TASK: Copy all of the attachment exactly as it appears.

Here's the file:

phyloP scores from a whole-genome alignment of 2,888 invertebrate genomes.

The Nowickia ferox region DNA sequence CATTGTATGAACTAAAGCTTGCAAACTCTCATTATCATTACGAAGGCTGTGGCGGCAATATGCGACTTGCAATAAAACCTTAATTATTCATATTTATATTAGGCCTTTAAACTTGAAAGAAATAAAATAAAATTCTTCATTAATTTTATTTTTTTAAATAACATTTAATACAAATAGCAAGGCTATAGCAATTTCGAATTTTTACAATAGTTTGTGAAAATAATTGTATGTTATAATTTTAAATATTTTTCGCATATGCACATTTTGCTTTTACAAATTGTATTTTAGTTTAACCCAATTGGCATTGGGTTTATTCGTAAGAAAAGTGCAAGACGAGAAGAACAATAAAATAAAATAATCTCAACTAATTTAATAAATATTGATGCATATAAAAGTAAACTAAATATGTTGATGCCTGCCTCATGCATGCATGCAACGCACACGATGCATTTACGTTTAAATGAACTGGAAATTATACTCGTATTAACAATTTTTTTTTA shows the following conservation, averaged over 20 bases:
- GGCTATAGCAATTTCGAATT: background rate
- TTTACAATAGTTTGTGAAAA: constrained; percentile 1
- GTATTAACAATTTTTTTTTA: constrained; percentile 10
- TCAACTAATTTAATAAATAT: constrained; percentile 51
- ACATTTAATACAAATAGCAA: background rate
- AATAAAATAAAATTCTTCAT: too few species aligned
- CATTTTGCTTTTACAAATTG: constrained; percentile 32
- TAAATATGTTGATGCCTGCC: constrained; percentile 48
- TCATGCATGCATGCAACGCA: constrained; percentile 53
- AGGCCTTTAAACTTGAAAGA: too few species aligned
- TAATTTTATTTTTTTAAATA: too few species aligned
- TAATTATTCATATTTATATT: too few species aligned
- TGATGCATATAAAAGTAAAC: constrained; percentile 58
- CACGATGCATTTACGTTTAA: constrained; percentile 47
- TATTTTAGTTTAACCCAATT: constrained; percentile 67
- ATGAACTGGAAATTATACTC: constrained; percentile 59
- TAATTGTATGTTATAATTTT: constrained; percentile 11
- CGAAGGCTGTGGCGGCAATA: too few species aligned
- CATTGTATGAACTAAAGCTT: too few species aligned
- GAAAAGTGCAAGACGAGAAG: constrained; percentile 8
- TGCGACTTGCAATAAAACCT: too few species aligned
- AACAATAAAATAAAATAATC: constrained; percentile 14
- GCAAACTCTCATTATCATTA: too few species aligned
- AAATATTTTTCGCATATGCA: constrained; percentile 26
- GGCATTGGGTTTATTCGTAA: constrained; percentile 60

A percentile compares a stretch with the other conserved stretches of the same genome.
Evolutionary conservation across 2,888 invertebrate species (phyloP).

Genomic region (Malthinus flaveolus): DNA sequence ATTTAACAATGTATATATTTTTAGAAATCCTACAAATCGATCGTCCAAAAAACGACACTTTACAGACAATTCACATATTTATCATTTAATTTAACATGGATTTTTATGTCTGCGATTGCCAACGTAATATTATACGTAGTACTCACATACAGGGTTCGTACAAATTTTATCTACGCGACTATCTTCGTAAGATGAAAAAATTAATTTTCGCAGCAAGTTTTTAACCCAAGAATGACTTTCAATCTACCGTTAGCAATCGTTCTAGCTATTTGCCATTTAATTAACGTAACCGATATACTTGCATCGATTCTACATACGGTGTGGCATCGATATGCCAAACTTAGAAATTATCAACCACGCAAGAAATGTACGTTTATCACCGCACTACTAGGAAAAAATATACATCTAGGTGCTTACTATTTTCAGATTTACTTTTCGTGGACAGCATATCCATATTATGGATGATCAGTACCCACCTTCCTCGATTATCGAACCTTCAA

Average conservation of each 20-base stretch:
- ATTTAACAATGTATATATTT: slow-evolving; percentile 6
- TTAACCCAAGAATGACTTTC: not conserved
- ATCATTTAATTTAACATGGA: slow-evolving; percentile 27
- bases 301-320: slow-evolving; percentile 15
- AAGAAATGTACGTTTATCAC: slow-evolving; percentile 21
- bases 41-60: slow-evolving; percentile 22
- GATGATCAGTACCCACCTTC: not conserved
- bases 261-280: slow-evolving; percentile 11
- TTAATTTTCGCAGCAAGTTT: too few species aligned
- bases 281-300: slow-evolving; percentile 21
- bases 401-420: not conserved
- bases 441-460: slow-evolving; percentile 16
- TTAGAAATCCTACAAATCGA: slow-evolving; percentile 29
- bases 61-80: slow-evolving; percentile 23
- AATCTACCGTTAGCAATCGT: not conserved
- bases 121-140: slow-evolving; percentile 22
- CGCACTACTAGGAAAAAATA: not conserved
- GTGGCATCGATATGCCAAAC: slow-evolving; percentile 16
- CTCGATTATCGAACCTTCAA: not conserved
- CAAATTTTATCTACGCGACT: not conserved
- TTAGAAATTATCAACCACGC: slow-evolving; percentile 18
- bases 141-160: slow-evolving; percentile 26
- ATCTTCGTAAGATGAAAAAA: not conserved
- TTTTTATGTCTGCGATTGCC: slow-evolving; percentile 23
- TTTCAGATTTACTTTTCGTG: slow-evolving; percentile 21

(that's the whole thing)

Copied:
phyloP scores from a whole-genome alignment of 2,888 invertebrate genomes.

The Nowickia ferox region DNA sequence CATTGTATGAACTAAAGCTTGCAAACTCTCATTATCATTACGAAGGCTGTGGCGGCAATATGCGACTTGCAATAAAACCTTAATTATTCATATTTATATTAGGCCTTTAAACTTGAAAGAAATAAAATAAAATTCTTCATTAATTTTATTTTTTTAAATAACATTTAATACAAATAGCAAGGCTATAGCAATTTCGAATTTTTACAATAGTTTGTGAAAATAATTGTATGTTATAATTTTAAATATTTTTCGCATATGCACATTTTGCTTTTACAAATTGTATTTTAGTTTAACCCAATTGGCATTGGGTTTATTCGTAAGAAAAGTGCAAGACGAGAAGAACAATAAAATAAAATAATCTCAACTAATTTAATAAATATTGATGCATATAAAAGTAAACTAAATATGTTGATGCCTGCCTCATGCATGCATGCAACGCACACGATGCATTTACGTTTAAATGAACTGGAAATTATACTCGTATTAACAATTTTTTTTTA shows the following conservation, averaged over 20 bases:
- GGCTATAGCAATTTCGAATT: background rate
- TTTACAATAGTTTGTGAAAA: constrained; percentile 1
- GTATTAACAATTTTTTTTTA: constrained; percentile 10
- TCAACTAATTTAATAAATAT: constrained; percentile 51
- ACATTTAATACAAATAGCAA: background rate
- AATAAAATAAAATTCTTCAT: too few species aligned
- CATTTTGCTTTTACAAATTG: constrained; percentile 32
- TAAATATGTTGATGCCTGCC: constrained; percentile 48
- TCATGCATGCATGCAACGCA: constrained; percentile 53
- AGGCCTTTAAACTTGAAAGA: too few species aligned
- TAATTTTATTTTTTTAAATA: too few species aligned
- TAATTATTCATATTTATATT: too few species aligned
- TGATGCATATAAAAGTAAAC: constrained; percentile 58
- CACGATGCATTTACGTTTAA: constrained; percentile 47
- TATTTTAGTTTAACCCAATT: constrained; percentile 67
- ATGAACTGGAAATTATACTC: constrained; percentile 59
- TAATTGTATGTTATAATTTT: constrained; percentile 11
- CGAAGGCTGTGGCGGCAATA: too few species aligned
- CATTGTATGAACTAAAGCTT: too few species aligned
- GAAAAGTGCAAGACGAGAAG: constrained; percentile 8
- TGCGACTTGCAATAAAACCT: too few species aligned
- AACAATAAAATAAAATAATC: constrained; percentile 14
- GCAAACTCTCATTATCATTA: too few species aligned
- AAATATTTTTCGCATATGCA: constrained; percentile 26
- GGCATTGGGTTTATTCGTAA: constrained; percentile 60

A percentile compares a stretch with the other conserved stretches of the same genome.
Evolutionary conservation across 2,888 invertebrate species (phyloP).

Genomic region (Malthinus flaveolus): DNA sequence ATTTAACAATGTATATATTTTTAGAAATCCTACAAATCGATCGTCCAAAAAACGACACTTTACAGACAATTCACATATTTATCATTTAATTTAACATGGATTTTTATGTCTGCGATTGCCAACGTAATATTATACGTAGTACTCACATACAGGGTTCGTACAAATTTTATCTACGCGACTATCTTCGTAAGATGAAAAAATTAATTTTCGCAGCAAGTTTTTAACCCAAGAATGACTTTCAATCTACCGTTAGCAATCGTTCTAGCTATTTGCCATTTAATTAACGTAACCGATATACTTGCATCGATTCTACATACGGTGTGGCATCGATATGCCAAACTTAGAAATTATCAACCACGCAAGAAATGTACGTTTATCACCGCACTACTAGGAAAAAATATACATCTAGGTGCTTACTATTTTCAGATTTACTTTTCGTGGACAGCATATCCATATTATGGATGATCAGTACCCACCTTCCTCGATTATCGAACCTTCAA

Average conservation of each 20-base stretch:
- ATTTAACAATGTATATATTT: slow-evolving; percentile 6
- TTAACCCAAGAATGACTTTC: not conserved
- ATCATTTAATTTAACATGGA: slow-evolving; percentile 27
- bases 301-320: slow-evolving; percentile 15
- AAGAAATGTACGTTTATCAC: slow-evolving; percentile 21
- bases 41-60: slow-evolving; percentile 22
- GATGATCAGTACCCACCTTC: not conserved
- bases 261-280: slow-evolving; percentile 11
- TTAATTTTCGCAGCAAGTTT: too few species aligned
- bases 281-300: slow-evolving; percentile 21
- bases 401-420: not conserved
- bases 441-460: slow-evolving; percentile 16
- TTAGAAATCCTACAAATCGA: slow-evolving; percentile 29
- bases 61-80: slow-evolving; percentile 23
- AATCTACCGTTAGCAATCGT: not conserved
- bases 121-140: slow-evolving; percentile 22
- CGCACTACTAGGAAAAAATA: not conserved
- GTGGCATCGATATGCCAAAC: slow-evolving; percentile 16
- CTCGATTATCGAACCTTCAA: not conserved
- CAAATTTTATCTACGCGACT: not conserved
- TTAGAAATTATCAACCACGC: slow-evolving; percentile 18
- bases 141-160: slow-evolving; percentile 26
- ATCTTCGTAAGATGAAAAAA: not conserved
- TTTTTATGTCTGCGATTGCC: slow-evolving; percentile 23
- TTTCAGATTTACTTTTCGTG: slow-evolving; percentile 21